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Renowitzky v. Wells Fargo Bank N.A

United States District Court, N.D. California

June 15, 2016

CARL RENOWITZKY, et al., Plaintiffs,
v.
WELLS FARGO BANK N.A, et al., Defendants.

          ORDER GRANTING MOTIONS TO DISMISS Re: Dkt. Nos. 28, 31

          JOSEPH C. SPERO CHIEF MAGISTRATE JUDGE

         I. INTRODUCTION

         Plaintiffs Carl Renowitzky and Pauline Gallegos bring this action alleging that Defendants Wells Fargo Bank, N.A. ("Wells Fargo") and NDeX West, LLC ("NDeX") wrongfully foreclosed on property that Plaintiffs resided at or owned. Defendants each move to dismiss Plaintiffs' First Amended Complaint. The Court held a hearing on June 3, 2016. For the reasons discussed below, Defendants' Motions are GRANTED, and the First Amended Complaint is DISMISSED with leave to amend. Plaintiffs may file a second amended complaint addressing the deficiencies discussed in this Order no later than July 13, 2016.[1]

         II. BACKGROUND

         A. Allegations of the First Amended Complaint

         Plaintiffs filed an initial Complaint pro se, but later obtained counsel and filed their operative First Amended Complaint ("FAC, " dkt. 7). The First Amended Complaint alleges that Plaintiffs owned and/or resided at property located at 26473 Palomares Road, Castro Valley, California (the "Property"), which was subject to a first-lien mortgage serviced by Wells Fargo. FAC ¶¶ 10, 11. On April 17, 2015, Wells Fargo's attorney Dean Reeves informed Plaintiffs that Plaintiffs' application for a modification of their mortgage was under review. Id. ¶ 12. Three days later, however, NDeX sold the Property at a foreclosure sale. Id. ¶ 15. NDeX "discouraged or prevented competitive bidding on the Property, causing the Property to be sold for less than its market value and stripping Plaintiffs of their equity in the Property." Id. ¶ 17. Wells Fargo acquired the Property at the foreclosure sale as the foreclosing beneficiary. Id. ¶ 18.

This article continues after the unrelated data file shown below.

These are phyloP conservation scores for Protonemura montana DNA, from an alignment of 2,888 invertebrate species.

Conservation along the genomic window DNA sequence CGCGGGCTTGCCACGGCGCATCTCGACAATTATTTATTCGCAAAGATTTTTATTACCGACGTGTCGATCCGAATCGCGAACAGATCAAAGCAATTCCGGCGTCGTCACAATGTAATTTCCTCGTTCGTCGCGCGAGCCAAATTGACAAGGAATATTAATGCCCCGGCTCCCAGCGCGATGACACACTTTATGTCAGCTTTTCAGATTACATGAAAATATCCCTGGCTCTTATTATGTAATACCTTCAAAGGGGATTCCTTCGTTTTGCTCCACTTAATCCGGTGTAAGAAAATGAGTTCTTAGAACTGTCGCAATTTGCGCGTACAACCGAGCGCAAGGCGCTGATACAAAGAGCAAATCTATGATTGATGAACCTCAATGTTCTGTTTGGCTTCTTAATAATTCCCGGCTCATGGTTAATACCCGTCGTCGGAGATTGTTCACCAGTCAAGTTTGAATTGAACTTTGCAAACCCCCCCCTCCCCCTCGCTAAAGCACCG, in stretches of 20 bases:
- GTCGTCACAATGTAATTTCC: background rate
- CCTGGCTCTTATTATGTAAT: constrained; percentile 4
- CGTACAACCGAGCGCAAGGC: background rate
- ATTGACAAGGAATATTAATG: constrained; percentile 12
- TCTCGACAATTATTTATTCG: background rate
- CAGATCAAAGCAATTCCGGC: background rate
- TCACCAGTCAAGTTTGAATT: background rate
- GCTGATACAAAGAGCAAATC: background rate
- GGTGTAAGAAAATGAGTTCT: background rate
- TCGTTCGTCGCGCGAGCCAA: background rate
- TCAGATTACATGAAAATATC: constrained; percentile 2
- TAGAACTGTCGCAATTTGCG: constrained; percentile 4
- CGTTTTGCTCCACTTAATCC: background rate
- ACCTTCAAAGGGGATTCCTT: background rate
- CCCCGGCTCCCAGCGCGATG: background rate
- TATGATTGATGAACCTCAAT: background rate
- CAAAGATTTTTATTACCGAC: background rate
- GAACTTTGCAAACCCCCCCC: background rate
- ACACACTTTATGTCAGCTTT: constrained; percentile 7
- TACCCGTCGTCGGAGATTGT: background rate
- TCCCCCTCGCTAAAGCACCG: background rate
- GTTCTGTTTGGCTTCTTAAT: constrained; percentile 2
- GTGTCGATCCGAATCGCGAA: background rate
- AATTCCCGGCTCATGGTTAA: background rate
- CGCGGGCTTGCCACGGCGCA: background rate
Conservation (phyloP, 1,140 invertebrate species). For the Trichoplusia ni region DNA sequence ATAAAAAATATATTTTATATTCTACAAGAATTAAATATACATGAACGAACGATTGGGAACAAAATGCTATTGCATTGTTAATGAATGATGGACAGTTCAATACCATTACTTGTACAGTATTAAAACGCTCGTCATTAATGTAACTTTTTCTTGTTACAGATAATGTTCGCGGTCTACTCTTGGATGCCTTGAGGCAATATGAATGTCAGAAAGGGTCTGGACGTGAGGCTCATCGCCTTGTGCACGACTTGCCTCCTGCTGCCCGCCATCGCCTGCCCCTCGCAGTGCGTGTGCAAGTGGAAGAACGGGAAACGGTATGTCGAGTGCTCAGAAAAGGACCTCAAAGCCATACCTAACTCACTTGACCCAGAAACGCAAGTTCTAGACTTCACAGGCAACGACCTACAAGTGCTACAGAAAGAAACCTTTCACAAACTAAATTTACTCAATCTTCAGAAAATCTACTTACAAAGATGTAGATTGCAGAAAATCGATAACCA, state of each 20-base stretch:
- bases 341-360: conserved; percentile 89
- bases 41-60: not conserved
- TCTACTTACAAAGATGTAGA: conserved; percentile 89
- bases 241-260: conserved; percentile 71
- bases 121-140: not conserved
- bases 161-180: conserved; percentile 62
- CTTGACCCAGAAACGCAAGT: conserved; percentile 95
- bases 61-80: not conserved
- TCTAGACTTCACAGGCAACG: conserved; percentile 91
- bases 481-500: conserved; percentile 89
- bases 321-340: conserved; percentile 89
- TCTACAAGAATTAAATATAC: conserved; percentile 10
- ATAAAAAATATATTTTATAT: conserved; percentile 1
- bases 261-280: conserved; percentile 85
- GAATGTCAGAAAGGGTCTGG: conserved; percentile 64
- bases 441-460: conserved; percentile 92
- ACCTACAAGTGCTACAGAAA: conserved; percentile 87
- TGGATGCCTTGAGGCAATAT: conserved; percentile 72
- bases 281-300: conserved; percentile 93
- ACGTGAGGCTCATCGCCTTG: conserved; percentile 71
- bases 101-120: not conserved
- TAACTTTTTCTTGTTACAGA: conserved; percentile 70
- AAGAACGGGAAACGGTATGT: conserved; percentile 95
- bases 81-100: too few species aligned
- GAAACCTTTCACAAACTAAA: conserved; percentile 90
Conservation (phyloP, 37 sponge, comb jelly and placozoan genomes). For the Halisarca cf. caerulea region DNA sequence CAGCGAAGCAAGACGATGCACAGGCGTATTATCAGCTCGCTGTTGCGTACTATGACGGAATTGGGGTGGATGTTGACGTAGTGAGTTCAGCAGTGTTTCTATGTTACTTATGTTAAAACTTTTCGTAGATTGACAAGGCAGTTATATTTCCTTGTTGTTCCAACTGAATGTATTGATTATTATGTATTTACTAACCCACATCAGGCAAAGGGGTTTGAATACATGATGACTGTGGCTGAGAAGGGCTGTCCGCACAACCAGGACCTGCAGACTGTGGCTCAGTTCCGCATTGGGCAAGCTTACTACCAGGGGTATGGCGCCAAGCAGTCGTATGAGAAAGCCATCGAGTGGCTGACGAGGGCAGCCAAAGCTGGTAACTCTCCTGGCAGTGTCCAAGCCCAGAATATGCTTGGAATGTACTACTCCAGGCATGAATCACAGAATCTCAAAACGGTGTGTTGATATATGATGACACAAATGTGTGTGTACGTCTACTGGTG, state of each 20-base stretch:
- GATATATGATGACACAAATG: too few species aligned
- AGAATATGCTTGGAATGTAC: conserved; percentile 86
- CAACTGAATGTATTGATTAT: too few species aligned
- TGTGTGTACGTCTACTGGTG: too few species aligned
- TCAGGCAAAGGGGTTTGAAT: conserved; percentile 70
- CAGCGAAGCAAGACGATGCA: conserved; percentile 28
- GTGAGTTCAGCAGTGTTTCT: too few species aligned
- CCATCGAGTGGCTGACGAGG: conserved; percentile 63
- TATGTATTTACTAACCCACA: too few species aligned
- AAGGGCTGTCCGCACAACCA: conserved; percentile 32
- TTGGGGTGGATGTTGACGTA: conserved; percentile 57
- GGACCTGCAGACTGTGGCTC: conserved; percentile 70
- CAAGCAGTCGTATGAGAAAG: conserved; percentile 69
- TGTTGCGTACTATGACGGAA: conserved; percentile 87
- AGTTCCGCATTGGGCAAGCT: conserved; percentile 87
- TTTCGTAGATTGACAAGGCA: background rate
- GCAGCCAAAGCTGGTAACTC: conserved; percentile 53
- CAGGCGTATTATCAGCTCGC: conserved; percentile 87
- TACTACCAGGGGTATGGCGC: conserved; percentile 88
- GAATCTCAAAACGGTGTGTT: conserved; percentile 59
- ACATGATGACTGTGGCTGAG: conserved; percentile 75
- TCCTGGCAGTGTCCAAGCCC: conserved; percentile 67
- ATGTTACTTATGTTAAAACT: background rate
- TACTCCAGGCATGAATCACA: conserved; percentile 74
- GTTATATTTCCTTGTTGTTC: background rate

Neither NDeX nor Wells Fargo gave Plaintiffs notice that the Property would be sold on the date that it was. Id. ¶¶ 14, 15. If Plaintiffs had received such notice, they allege that they would have raised the funds necessary to reinstate their mortgage and avoid the foreclosure sale. Id. ¶ 16.

         The First Amended Complaint includes four claims: (1) deceit; (2) a claim to set aside the foreclosure sale for violations of California Civil Code sections 2924, 2924f, 2924g, and 2924h; (3) wrongful foreclosure; and (4) unlawful and unfair business practices under California's Unfair Competition Law ("UCL"). See Id. ¶¶ 19-40. Plaintiffs seek to set aside the trustee's sale of their property, recover the property as restitution, and recover compensatory and exemplary damages (including for emotional distress), attorneys' fees, and costs. Id. at 6-7 (prayer for relief).

         B. Facts Subject to Judicial Notice

         Both Defendants request judicial notice of a number of documents on the basis that they are public records not reasonably subject to dispute, among other theories. See generally NDeX RJN (dkt. 29); Wells Fargo RJN (dkt. 32). Such documents purport to show, for example, that Renowitzky and his then-wife Michelle Renowitzky transferred to Property to Gallegos in 2007, NDeX RJN Ex. 2, that NDeX provided initial notice of a foreclosure sale to take place nearly one year before the sale actually occurred, id. Ex. 5, that Gallegos filed two bankruptcy actions that were subsequently dismissed, id. Exs. 7-11, and that Plaintiffs filed a previous action against Defendants in state court that was eventually dismissed with prejudice, id. Exs. 12-15. See also Wells Fargo RJN Exs. J, L-P.